Tues 12 April: Feeling the early morning chill on platform 5, I awaited the train with only a cardboard cup of tea and a luke warm bacon bap for company. This trip will be the envy of many, others may possibly even drool at the prospect, but sometimes you’ve just gotta do what you’ve gotta do…

It’s important to keep abreast of the latest developing technologies when you’re working in an integrated design and digital agency. Be it software or hardware developments, emerging new media platforms or routes to market, it’s essential to keep your eyes peeled for the next industry evolution or new standards on both developer/designer and user sides of the table.

Sadly, Tomorrow’s World was canned in 2003 and frankly just reading about new technologies doesn’t cut the digital mustard. You can’t beat hands-on interaction and demonstration. So I took a trip to the Birmingham NEC on an exclusive Press preview invitation to The Gadget Show Live Professional, the largest consumer electronics show. That’s five huge exhibition halls crammed with hundreds of stands sporting the latest gadgets, consumer tech, demos, workshops and presentations from every industry imaginable, giving an insight into technology and trends of the future… FIND OUT WHAT’S HOT!

For a multimedia and graphic designer with an unhealthy interest in futuristic tech this was something special and after spending 6 hours negotiating the bustling halls and exhibitor stands, playing, learning and experiencing, here’s my take on future Tech and ones that dominated the show. Amidst the eco transportation, domestic robots, sound systems, digital storage devices, gimmick-focused toys, customisables and things you’d find in your local Curry?s, the big boys were:

3D home cinema and gaming.
You may still require those dodgy glasses but playing the latest Nvidia 3D vision system on the worlds largest 3D plasma was pretty immersive. Like last year’s expos, 3D was everywhere and 3D PC-powered experiences was chief. With every major manufacturer touting their improved 3D tv engines (LG’s being non-battery powered and shutter/flicker free – RealD cinemas style), 3D video cameras, stills photography and now 3D Bluray recorders, the industry is charging ahead with this stereoscopic mindmelding whether we like it or not. With the Nintendo 3DS paving the way for no-glasses consumer electronics it’s only a matter of time before that hits our home and we’re all pleasantly cross-eyed.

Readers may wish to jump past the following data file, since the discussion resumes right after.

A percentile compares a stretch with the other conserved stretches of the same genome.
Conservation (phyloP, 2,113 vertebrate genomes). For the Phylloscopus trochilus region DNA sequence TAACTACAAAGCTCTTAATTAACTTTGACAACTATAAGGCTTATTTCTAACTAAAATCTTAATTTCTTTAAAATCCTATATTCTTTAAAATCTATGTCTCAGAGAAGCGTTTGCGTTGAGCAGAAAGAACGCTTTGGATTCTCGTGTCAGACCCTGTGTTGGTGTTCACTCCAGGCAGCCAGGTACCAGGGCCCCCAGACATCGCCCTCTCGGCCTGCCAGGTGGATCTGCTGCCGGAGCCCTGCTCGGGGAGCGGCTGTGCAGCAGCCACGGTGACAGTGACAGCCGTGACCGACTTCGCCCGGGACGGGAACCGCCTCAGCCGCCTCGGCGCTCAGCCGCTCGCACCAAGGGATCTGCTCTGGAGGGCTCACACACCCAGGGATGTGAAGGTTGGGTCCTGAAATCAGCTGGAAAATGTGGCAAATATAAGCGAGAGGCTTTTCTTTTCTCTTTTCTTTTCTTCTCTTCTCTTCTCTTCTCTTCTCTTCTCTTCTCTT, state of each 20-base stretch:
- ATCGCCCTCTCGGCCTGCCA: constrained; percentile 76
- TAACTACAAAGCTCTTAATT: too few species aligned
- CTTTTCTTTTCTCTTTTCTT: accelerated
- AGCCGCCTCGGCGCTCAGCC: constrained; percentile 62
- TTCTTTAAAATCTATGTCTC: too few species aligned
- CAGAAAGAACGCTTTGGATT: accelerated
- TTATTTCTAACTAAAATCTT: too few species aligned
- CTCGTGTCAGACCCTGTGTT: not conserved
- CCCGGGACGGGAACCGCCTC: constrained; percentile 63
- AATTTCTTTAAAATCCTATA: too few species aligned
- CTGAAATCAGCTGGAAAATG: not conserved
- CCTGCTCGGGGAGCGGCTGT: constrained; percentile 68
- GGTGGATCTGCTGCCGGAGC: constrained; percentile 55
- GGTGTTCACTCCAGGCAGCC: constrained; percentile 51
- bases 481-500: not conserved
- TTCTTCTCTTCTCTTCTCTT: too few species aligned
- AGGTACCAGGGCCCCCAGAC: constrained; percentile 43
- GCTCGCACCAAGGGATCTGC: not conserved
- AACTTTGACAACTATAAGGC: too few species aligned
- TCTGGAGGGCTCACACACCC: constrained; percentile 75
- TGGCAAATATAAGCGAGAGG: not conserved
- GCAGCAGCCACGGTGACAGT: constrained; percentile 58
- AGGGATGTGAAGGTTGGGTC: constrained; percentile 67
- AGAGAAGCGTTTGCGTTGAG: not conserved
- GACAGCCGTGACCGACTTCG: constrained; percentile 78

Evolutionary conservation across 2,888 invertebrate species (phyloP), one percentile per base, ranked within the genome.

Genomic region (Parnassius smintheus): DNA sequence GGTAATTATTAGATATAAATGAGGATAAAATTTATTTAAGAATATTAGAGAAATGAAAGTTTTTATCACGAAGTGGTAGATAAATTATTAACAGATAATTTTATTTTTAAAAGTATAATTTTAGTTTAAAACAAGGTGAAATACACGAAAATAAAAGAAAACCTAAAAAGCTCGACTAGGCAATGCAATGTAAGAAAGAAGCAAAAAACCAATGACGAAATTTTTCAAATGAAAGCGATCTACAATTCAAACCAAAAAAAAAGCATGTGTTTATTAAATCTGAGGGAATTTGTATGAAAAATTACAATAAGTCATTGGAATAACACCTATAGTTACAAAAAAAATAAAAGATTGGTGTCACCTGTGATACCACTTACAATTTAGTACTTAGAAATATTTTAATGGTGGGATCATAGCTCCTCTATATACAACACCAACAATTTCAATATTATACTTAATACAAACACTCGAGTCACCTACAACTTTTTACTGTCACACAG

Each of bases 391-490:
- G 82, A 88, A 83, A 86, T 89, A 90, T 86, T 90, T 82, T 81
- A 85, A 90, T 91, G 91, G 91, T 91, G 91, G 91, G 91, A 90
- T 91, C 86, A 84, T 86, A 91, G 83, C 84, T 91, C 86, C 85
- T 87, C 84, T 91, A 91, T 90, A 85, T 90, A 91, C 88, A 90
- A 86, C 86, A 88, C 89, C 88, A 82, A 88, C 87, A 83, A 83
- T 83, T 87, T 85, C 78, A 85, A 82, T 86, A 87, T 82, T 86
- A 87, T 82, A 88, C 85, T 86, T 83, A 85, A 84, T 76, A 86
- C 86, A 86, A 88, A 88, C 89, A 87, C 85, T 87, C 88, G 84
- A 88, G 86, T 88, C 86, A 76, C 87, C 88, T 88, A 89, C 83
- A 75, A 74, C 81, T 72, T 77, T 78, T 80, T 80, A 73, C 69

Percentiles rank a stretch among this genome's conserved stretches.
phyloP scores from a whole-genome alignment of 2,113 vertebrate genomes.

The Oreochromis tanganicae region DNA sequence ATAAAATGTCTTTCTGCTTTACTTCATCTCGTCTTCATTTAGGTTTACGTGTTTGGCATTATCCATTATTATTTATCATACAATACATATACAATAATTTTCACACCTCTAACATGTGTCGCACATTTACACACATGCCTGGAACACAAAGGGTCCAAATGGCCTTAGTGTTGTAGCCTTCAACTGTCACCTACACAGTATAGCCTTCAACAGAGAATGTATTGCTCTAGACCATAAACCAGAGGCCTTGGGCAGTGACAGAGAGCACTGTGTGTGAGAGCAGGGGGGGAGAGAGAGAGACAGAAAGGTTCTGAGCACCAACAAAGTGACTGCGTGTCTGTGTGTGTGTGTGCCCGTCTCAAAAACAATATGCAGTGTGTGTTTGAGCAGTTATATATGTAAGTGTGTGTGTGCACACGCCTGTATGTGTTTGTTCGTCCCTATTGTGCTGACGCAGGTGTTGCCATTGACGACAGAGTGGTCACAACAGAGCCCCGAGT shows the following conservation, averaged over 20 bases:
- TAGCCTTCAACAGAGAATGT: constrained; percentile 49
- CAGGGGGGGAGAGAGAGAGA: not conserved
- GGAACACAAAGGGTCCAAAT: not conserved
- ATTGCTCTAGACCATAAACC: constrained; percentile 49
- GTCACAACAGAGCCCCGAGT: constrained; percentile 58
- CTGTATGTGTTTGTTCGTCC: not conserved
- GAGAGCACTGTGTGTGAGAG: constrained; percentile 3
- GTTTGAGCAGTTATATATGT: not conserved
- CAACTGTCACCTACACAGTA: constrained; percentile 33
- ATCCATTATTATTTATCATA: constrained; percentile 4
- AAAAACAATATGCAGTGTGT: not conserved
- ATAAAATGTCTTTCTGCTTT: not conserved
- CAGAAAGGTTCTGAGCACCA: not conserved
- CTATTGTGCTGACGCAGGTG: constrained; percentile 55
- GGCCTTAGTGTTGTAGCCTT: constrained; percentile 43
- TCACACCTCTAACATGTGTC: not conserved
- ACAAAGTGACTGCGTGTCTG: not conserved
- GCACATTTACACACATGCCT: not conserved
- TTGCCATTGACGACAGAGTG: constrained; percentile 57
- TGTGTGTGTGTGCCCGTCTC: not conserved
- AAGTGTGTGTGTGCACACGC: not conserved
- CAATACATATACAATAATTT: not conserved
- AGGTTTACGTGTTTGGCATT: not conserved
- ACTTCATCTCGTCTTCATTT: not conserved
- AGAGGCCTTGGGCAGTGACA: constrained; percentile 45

Tablets, slates, touch-screen mobiles and PCs.
These little babies were simply unavoidable. The lines certainly are blurring between these devices – way beyond the Dell Inspiron Duo’s netbook/tablet identity crisis. The new HP touch pad has sidelined it’s Windows slate and opted for WebOS on it’s new 9.7inch tablet. The Motorola android powered Xoom is weighing up a real contender against the iPad2, with Nvidia’s Tegra 2 Dual core processor and using Google’s (built for tablets) version of Android, Honeycomb. Even BlackBerry have jumped on board the casual bandwagon with their ‘executive plaything’, the BlackBerry Playbook. Throw the Xperia Play (the Playstation Phone) into the mix with its D-Pad design and dedicated portable gaming service and you’re spoilt for choice. Mobiles are becoming smarter and tablets are getting lighter, smaller and more portable – surely there must be the perfect middle ground soon? Well, Acer’s Iconica phone has now entered microtablet territory with it’s 4.8inch 21:9 widescreen display. Powered by Android Gingerbread, the Iconica smarts an 8megapixel camera, 720p video capture and HDMI out. A big phone, a tiny tablet or the best of both worlds? Time will tell. On the other hand, sWaP’s tiny Nova phone is the worlds lightest at 43grams cramming top touchscreen tech into the size of a matchbox! The latest word on the future of this big/small conumdrum… expandable smartphones. Oh and that Android is set to win the OS war… Did I say that aloud?

For portable gaming, widescreen media device and work tool, 2011 is the year of the tablet.